Greenwashing investigations have not been limited to prosecutors in the US. The Frankfurt offices of Deutsche Bank and its asset-management subsidiary, DWS Group, were recently raided by German prosecutors after investigating allegations and whistleblower claims that DWS had exaggerated the credentials of mutual fund investments it marketed as "green." The raid added further pressure to the asset manager, which was already under an investigation by the SEC and U.S. federal prosecutors for allegedly overstating its ESG credentials.
As we discussed in our Litigation Trends Report available here, ESG litigation has also taken on increased importance as plaintiff-side firms seek to capitalize on the focus on ESG. ESG lawsuits have taken several forms, including challenges to labeling statements (such as 100% recyclable plastic bottles), challenges to more general statements of corporate commitments (such as being committed to animal welfare), and securities litigation (based on statements about ESG commitments and efforts in SEC filings).1 The plaintiffs behind these lawsuits are varied, from individual consumers or investors, to activist groups and organizations. Recently, NGOs such as Greenpeace, Sierra Club, and other advocacy groups have filed ESG lawsuits challenging corporate statements and practices.2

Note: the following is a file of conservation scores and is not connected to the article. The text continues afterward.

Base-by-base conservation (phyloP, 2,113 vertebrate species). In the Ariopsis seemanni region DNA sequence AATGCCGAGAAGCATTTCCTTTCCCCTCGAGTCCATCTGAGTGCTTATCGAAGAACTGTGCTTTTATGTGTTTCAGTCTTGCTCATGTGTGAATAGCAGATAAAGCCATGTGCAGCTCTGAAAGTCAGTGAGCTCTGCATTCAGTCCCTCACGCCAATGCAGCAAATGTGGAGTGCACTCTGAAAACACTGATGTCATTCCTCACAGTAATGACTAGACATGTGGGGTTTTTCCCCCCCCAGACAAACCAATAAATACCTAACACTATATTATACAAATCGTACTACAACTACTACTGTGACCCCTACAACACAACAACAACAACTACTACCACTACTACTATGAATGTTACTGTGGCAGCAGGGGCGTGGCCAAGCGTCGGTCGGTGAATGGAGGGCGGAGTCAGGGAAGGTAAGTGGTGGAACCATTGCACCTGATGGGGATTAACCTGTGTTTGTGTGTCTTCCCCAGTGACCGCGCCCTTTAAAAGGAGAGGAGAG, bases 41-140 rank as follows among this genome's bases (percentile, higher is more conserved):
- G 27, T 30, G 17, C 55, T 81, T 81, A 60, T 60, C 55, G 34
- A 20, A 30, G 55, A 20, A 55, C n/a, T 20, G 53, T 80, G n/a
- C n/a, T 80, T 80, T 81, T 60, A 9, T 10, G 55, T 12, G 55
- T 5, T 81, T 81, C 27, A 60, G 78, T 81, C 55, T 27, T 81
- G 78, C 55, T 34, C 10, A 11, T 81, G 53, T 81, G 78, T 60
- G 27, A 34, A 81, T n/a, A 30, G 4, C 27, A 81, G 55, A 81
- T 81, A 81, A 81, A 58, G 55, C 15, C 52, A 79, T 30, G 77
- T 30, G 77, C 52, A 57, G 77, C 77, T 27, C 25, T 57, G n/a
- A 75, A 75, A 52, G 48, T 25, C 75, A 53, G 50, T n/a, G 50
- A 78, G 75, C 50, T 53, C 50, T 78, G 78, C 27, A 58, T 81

Summary of Proposed Rules Regarding the Use of ESG by Investment Advisers and Funds
If adopted, the proposed rules, among other things, would (i) revise Form ADV to improve disclosures by investment advisers purporting to take ESG factors into consideration when making investment decisions and (ii) update the Names Rule to ensure that the names of ESG-marketed registered funds accurately reflect such funds' investment focuses and risks.